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BY John Prizer
IN THE POPULAR imagination Los Angeles has long been the city of the American Dream—a land of openness and opportunity where people can reinvent themselves and realize their highest economic and spiritual potential. The guardians of this earthly paradise, the Los Angeles Police Department (LAPD), once held similar mythic status in TV series like Dragnet and the novels of Joseph Wambaugh (The New Centurions). Unlike their flabby east coast or Midwest counterparts, they were honest, clean-cut, physically fit protectors of law and order. A pro-active, gung ho, elite unit like the Marines or the Green Berets, they drove the Mafia out of town and kept the streets safe from bad guys.
All that changed six years ago with the much-publicized Rodney King incident. Since that time the LAPD's detractors and much of the media have characterized the department as racist, ultra-violent, and out of control—and claimed it had always been so.
LA Confidential, based on James Ellroy's novel, reflects the current ACLU, left-liberal view of the LAPD as influenced by that incident. It's the flip side of Dragnet's idealized knights in blue and just as stylized and false. Every cop in LA Confidential is either venal or corrupt; systematic discrimination against minorities is depicted as part of the department's culture; and the beating and killing of suspects is a regular occurrence. It's a nightmare vision of law-enforcement authority run amok.
The movie is set in 1953 when the city's future looked bright, and a brief prologue presents images of an optimistic boomtown. But writer-director Curtis Hanson (The Hand That Rocks the Cradle) and co-screenwriter Brian Helgeland (Conspiracy Theory) soon rub our noses in the dark side. The story revolves around three policemen, each of whom represents a different aspect of LAPD corruption.
Sgt. Ed Exley (Guy Pearce) at first glance appears to be a law-enforcement officer in the squeaky-clean New Centurions mode. The college-educated son of a hero cop killed while on duty, he refuses bribes and fights against the department's racism. When the chief (John Mahon) advocates the use of “all available force” to track down some black suspects, Exley cracks, “Why not just put a bounty on them?”
The straight-arrow exterior hides an ambitious, manipulative careerist with few moral scruples. When a gang of his fellow cops brutally stomp some Mexicans in the police station on Christmas Eve, Exley tries to stop them. During the department's internal investigation he agrees to break the code of silence and testify against his brother officers-for a price. Knowing his action will allow the brass to put the best possible face on the incident, he demands a promotion to detective lieutenant in return for his testimony.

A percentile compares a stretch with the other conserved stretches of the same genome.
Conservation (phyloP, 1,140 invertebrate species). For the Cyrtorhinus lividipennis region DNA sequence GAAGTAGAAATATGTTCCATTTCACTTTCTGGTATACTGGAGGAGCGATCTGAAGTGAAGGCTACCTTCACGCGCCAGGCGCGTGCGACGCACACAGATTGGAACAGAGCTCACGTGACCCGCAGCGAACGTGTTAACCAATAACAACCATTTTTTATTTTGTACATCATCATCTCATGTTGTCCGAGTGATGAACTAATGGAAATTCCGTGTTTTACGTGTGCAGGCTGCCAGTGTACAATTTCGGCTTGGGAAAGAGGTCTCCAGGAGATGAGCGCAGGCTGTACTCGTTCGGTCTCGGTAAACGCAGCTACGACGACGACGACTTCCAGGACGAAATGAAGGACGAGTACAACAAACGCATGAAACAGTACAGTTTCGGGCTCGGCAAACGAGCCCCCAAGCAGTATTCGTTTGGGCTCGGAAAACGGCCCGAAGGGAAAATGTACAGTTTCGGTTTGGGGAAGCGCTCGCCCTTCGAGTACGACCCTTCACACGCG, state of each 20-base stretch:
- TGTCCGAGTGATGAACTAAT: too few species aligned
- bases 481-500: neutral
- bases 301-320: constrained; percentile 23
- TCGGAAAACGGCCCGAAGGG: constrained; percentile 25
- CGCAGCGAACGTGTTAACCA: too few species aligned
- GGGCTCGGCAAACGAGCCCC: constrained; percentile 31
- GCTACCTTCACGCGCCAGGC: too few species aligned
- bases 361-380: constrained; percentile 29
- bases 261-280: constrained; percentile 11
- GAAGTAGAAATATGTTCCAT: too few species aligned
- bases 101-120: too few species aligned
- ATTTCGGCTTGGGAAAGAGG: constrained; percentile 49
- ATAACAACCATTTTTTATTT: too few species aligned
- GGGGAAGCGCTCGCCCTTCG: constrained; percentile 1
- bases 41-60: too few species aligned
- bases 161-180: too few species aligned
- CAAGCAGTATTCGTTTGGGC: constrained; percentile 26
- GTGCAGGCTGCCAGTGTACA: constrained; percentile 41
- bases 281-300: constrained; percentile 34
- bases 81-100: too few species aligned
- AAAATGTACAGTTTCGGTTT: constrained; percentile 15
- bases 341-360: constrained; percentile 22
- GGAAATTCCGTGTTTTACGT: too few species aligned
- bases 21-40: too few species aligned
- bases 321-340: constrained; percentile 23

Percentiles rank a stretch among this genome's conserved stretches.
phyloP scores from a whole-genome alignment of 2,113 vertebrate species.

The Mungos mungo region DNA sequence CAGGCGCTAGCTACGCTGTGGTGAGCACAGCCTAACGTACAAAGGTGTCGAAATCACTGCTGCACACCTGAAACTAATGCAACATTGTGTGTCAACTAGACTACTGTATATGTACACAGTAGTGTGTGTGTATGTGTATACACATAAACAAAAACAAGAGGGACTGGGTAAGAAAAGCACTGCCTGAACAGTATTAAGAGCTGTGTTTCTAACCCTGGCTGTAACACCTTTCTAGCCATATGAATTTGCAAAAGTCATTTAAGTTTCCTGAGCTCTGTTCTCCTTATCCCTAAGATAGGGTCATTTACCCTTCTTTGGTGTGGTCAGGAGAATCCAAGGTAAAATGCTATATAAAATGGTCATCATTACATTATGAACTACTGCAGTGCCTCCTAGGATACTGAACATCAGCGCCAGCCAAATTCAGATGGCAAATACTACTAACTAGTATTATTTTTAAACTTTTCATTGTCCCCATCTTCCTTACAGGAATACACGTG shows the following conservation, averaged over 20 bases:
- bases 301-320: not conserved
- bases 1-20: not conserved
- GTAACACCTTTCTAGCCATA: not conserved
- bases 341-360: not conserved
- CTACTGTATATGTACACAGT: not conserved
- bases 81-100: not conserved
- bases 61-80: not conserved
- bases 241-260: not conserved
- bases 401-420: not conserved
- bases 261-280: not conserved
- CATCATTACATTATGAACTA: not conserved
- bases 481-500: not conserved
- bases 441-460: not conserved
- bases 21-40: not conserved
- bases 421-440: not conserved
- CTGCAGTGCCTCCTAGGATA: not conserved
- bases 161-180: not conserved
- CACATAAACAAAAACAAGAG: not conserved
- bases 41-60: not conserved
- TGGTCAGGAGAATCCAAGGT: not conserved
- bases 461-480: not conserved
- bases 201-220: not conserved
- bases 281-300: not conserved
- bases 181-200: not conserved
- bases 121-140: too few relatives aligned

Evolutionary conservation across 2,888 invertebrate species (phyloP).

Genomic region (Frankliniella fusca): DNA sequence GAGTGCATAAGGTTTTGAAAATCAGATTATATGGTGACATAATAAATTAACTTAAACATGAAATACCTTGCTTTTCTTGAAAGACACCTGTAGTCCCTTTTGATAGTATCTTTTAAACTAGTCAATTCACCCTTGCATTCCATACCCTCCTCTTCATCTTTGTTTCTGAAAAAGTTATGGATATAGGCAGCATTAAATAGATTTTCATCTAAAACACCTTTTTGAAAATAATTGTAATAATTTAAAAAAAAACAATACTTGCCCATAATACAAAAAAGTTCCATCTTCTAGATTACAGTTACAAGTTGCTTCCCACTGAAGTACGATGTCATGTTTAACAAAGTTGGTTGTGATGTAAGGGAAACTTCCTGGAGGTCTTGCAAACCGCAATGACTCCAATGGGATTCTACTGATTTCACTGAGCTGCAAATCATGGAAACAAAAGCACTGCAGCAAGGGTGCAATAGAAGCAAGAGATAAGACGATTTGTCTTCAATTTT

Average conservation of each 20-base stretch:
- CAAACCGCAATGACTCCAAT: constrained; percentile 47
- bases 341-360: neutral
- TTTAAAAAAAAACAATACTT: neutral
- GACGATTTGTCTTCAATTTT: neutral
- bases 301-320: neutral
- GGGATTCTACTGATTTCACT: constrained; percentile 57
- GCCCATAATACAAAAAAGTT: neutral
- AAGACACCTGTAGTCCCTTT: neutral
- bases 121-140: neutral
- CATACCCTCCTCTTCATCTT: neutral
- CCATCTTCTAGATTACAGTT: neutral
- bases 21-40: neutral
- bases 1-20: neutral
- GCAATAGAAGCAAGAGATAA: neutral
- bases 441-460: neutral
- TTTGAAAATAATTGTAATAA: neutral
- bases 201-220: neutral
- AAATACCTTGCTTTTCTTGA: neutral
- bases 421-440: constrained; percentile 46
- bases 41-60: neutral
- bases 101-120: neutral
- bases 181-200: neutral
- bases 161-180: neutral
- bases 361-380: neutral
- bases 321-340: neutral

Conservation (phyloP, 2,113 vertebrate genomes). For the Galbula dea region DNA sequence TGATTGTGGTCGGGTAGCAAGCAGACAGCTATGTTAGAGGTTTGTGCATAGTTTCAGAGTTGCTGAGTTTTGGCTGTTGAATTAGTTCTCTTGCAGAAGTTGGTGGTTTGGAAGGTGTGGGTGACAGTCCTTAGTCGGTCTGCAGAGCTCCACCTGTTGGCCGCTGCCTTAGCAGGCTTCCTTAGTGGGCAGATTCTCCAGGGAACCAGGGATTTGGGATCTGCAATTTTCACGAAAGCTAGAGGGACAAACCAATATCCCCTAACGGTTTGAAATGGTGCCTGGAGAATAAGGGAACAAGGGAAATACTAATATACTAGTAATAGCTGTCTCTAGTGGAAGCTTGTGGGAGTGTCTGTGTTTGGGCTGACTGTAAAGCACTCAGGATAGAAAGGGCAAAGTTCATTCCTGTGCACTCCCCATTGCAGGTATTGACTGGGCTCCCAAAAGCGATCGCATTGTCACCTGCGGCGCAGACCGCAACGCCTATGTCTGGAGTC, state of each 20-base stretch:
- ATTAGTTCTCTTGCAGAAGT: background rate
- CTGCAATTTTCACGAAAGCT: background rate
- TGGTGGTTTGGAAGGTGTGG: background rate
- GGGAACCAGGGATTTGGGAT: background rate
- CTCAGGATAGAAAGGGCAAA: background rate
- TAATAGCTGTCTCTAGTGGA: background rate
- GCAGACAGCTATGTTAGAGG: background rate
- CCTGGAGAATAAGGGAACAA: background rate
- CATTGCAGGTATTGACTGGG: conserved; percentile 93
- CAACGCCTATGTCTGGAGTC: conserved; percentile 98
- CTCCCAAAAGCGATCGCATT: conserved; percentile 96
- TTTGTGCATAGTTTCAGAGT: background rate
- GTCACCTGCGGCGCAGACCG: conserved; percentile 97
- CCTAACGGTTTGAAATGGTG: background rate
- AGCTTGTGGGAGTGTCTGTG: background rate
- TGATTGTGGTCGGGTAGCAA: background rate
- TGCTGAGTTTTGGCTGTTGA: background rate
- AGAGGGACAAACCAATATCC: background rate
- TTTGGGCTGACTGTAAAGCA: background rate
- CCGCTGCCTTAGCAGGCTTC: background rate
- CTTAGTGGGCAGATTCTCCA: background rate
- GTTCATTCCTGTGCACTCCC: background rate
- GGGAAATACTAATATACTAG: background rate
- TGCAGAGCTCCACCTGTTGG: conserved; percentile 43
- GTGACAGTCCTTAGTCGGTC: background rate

Bud White (Russell Crown) is a vigilante cop who believes policemen must “do what they have to do for justice.” Whenever he sees a woman being abused, he punishes the perpetrator regardless of the law. In one incident, he executes a rapist, then plants evidence to make it look as if he acted in self-defense.
Sgt. Jack Vincennes (Kevin Spacey) is the slimiest of the lot. Nicknamed “Hollywood Jack” and “the Big V,” he works as an adviser to the Dragnet-like series, Badge of Honor, which presents the LAPD in the best possible light. He makes money on the side by setting up marijuana busts of young stars and starlets so they can be photographed by Sid Hudgeons (Danny Devito), editor of the celebrity-driven tabloid, Hush-Hush, whose material is always “off the record, on the q.t., hush-hush … prime sinuendo.”
Vincennes and White hate Exley because he snitched on their buddies. The three of them are forced to work together though, on the department's biggest case, The Nite Owl Massacre—a coffee-shop killing of six people including an LAPD officer. Exley appears to wrap-up the investigation after a bloody shoot-out for which he is decorated, but none of the three men is satisfied. There are too many loose ends.
White's damsel-in-distress syndrome has gotten him involved with Lynn Bracken (Kim Basinger), a hooker with a heart of gold who has been surgically altered to look like film heroine Veronica Lake. The trio's off-the-books investigation leads to her pimp (Pierce Patchett) who is described as “a powerful, behind-the-scenes strange-o.” This results in Exley's own affair with Bracken, which turns White against him.
A labyrinth of tantalizing clues pulls the trio back together onto the case, and each redeems himself in the pursuit of justice. By conventional standards, they all have enough negative character traits to be the bad guys in most cop films. As we watch them become enmeshed in the LAPD's pervasive culture of corruption, it seems unlikely that any of them will become clean. But each has confronted some example of evil-doing that viscerally disgusts him and turns him against the department.
This drama of redemption is emotionally gripping if you can get past the excessive violence and profanity that the filmmakers use to spice things up. You root for the three police officers to do the right thing even though they're risking their lives. Their commitment to the truth allows the movie to transcend its trendy, anti-cop attitudes and amoral, cynical veneer. Almost in spite of itself, LA Confidential reaffirms the power of individual conscience to make a difference.
The USCC classification of LA Confidential is A-IV-adults, with reservations. The movie is rated R by the Motion Picture Association of America.
John Prizer, the Register's arts and culture correspondent, is based in Los Angeles.